Andy’s been playing Devil’s Advocate again, defending the much-maligned hamburger button. Weirdly though, I think I’ve seen more blog posts, tweets, and presentations defending this supposed underdog than I’ve seen knocking it.
Andy's been playing Devil's Advocate again, defending the much-maligned hamburger button. Weirdly though, I think I've seen more blog posts, tweets, and presentations defending this supposed underdog than I've seen knocking it.
Take this presentation from Smashing Conference. It begins with a stirring call to arms. Designers of the web—cast off your old ways, dismiss your clichés, try new things, and discard lazy solutions! "Yes!", I thought to myself, "this is a fantastic message." But then the second half of the talk switches into a defence of the laziest, most clichéd, least thought-through old tropes of interface designs: carousels, parallax scrolling and inevitably, the hamburger icon.
But let's not get into a binary argument of "good" vs. "bad" when it comes to using the hamburger icon. I think the question is more subtle than that. There are three issues that need to be addressed if we're going to evaluate the effectiveness of using the hamburger icon:
An icon is a gateway to either some content or a specific action. The icon should provide a clear representation of the content or action that it leads to. Sometimes "clear" doesn't have to literally mean that it's representative: we use icons all the time that don't actually represent the associated content or action (a 3.5 inch diskette for "save", a house for the home page of a website, etc.). Cultural factors play a large part here. Unless the icon is a very literal pictorial representation, it's unlikely that any icon can be considered truly universal.
If a hamburger icon is used as the gateway to a list of items, then it's fairly representative. It's a bit more abstract than an actual list of menu items stacked one on top of the other, but if you squint just right, you can see how "three stacked horizontal lines" could represent "a number of stacked menu items."
If, on the other hand, a hamburger icon is used as the gateway to, say, a grid of options, then it isn't representative at all. A miniaturised grid—looking like a window—would be a more representative option.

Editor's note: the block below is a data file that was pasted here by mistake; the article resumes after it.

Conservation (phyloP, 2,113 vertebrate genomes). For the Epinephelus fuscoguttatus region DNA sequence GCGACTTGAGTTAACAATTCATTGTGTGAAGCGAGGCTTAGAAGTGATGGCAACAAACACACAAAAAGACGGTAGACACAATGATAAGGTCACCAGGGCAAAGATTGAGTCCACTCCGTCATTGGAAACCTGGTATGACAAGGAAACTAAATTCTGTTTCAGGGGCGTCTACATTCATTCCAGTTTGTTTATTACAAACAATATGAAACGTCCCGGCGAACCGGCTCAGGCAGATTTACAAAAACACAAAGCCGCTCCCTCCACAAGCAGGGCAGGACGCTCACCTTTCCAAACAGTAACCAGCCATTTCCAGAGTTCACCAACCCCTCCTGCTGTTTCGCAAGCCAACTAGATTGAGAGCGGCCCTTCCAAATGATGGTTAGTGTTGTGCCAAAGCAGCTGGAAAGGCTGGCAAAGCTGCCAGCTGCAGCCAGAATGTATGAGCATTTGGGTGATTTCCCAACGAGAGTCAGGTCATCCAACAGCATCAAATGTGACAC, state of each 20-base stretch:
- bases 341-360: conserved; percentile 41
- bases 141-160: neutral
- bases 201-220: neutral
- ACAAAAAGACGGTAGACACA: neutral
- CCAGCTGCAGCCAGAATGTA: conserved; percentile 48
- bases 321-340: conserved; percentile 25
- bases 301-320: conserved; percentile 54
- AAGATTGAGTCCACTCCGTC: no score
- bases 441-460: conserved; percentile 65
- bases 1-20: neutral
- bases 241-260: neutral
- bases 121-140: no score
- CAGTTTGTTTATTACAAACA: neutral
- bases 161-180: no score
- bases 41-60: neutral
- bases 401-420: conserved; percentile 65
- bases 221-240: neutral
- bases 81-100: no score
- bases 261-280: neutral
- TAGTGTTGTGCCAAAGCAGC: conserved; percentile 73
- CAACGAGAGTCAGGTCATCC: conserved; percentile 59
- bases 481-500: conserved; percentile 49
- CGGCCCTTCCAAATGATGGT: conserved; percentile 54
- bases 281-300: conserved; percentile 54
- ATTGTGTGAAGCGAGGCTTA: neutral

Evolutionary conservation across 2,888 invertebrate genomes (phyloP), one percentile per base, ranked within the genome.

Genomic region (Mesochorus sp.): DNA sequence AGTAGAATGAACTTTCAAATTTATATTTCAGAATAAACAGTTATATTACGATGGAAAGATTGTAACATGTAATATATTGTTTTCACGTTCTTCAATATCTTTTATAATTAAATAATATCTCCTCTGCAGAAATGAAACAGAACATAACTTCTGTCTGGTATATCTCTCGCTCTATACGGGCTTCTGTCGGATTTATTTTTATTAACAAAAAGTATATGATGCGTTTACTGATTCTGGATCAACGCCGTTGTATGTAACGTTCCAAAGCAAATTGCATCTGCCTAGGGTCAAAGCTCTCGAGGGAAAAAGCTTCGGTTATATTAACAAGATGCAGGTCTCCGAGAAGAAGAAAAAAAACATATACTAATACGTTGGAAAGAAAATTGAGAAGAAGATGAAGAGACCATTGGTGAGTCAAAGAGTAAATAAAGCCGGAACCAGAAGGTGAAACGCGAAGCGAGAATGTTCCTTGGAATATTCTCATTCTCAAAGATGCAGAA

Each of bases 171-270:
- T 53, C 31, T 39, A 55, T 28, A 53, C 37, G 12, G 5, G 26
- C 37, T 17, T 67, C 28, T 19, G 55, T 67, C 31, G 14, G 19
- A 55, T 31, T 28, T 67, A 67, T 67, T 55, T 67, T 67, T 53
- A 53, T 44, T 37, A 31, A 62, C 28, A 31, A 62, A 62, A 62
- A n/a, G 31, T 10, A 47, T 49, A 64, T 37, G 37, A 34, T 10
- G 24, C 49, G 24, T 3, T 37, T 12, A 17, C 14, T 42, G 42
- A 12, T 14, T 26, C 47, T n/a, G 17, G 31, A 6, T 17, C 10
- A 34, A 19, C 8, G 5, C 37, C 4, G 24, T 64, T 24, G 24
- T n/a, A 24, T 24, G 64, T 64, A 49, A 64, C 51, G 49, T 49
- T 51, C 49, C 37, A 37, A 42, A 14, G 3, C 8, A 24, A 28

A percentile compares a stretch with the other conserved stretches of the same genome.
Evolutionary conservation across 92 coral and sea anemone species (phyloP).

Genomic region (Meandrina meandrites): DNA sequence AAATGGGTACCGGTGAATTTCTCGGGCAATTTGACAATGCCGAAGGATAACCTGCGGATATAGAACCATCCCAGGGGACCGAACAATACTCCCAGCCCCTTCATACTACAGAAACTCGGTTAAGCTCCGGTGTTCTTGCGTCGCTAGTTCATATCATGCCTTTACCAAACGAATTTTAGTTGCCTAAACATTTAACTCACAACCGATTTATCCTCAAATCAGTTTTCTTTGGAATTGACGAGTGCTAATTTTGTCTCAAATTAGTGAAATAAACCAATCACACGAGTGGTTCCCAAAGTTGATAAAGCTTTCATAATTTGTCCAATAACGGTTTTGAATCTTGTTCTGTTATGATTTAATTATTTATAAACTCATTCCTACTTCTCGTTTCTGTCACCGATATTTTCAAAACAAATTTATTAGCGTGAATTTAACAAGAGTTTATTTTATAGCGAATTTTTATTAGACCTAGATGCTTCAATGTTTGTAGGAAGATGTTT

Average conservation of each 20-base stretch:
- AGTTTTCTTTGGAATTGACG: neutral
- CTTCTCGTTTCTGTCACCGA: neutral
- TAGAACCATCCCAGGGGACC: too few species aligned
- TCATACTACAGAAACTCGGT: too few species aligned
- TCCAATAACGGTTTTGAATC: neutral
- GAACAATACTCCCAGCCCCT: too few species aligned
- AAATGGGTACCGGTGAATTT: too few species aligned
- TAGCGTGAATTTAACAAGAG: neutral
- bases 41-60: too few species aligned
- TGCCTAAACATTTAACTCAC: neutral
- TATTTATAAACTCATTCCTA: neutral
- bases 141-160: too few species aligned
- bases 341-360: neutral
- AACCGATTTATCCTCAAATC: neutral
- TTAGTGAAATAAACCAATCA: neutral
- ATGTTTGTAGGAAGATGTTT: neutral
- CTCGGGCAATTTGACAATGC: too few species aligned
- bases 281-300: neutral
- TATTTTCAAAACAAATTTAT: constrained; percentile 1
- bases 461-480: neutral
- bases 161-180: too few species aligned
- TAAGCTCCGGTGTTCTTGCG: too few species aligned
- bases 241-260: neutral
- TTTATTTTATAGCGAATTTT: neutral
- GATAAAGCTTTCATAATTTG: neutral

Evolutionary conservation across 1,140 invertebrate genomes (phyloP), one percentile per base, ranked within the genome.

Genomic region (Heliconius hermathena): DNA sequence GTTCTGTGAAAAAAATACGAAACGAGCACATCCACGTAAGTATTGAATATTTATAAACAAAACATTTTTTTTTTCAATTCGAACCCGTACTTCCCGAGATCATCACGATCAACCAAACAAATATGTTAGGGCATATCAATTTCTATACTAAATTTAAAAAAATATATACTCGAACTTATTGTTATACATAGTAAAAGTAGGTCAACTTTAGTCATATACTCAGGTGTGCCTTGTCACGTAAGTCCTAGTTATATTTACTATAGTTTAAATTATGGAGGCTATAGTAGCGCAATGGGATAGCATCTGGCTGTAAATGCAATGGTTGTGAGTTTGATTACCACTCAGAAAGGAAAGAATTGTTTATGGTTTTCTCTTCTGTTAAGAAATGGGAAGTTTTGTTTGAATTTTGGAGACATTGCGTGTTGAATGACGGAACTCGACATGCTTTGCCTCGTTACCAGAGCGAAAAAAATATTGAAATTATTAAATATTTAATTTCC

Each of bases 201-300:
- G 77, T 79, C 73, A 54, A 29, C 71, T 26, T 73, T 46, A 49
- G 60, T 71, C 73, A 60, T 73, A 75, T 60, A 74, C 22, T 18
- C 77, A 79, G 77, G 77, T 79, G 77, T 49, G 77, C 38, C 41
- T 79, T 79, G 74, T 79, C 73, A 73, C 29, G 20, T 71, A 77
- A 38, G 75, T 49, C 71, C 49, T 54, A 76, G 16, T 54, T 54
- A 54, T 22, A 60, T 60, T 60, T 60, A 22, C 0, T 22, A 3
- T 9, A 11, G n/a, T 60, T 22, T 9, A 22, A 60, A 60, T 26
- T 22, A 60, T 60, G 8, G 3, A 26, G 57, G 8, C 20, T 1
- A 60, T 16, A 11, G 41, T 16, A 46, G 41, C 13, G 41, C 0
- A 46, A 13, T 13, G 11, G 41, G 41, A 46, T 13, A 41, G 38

So in trying to answer the question "Does the hamburger icon succeed at being representative?", the answer—as ever—is "it depends." If it's used as a scaled-down version of the thing its representing, it works. If it's used as a catch-all icon to represent "a bunch of stuff" (as is all too common these days), then it works less well.
Which brings us to...
Much of the criticism of the hamburger icon isn't actually about the icon itself, it's about how it's used. Too many designers are using it as an opportunity to de-clutter their interface by putting everything behind the icon. This succeeds in de-cluttering the interface in the same way that a child putting all their messy crap in the cupboard succeeds in cleaning their room.
It's a tricky situation though. On small screens especially, there just isn't room to display all possible actions. But the solution is not to display none instead. The solution is to prioritise. Which actions need to be visible? Which actions can afford to be squirrelled away behind an icon? A designer is supposed to answer those questions (using research, testing, good taste, experience, or whatever other tools are at their disposal).
All too often, the hamburger icon is used as an excuse to shirk that work. It's treated as a "get out of jail free" card for designing small-screen interfaces.
To be clear: this usage—or misusage—has nothing to do with the actual icon itself. The fact that the icon is three stacked lines is fairly irrelevant on this point. The reason why the three stacked lines are so often used is that there's a belief that this icon will be commonly understood.
That brings us to last and most important point:
By far the most important factor in whether an icon—any icon—will be understood is whether or not it is labelled. A hamburger icon labelled with a word like "menu" or "more" or "options" is going to be far more effective than an unlabelled icon.
@andybudd Adding the word "menu" next to it goes a long way, and would help with teaching aspect to help it become more familiar in time.— Paul Annett (@PaulAnnett) January 16, 2016
Don't believe me? Good! Do some testing.
In my experience, 80-90% of the benefit of usability testing is in the area of labelling. And one of the lowest hanging fruit is the realisation that "Oh yeah, we should probably label that icon that we assumed would be universally understood."
Andy mentions the "play" and "pause" symbols as an example of icons that are so well understood that they can stand by themselves. That's not necessarily true.
@andybudd FWIW, I know some people in their 60s who couldn't tell you what the two line pause icon would do on a web video player.— Paul Annett (@PaulAnnett) January 16, 2016
I think there are two good rules of thumb when it comes to using icons:
Now that we've established the three criteria for evaluating an icon's effectiveness, let's see how the hamburger icon stacks up (if you'll pardon the pun):
So there you go. The answer to the question "Is the hamburger icon good or bad?" is a resounding and clear "It depends."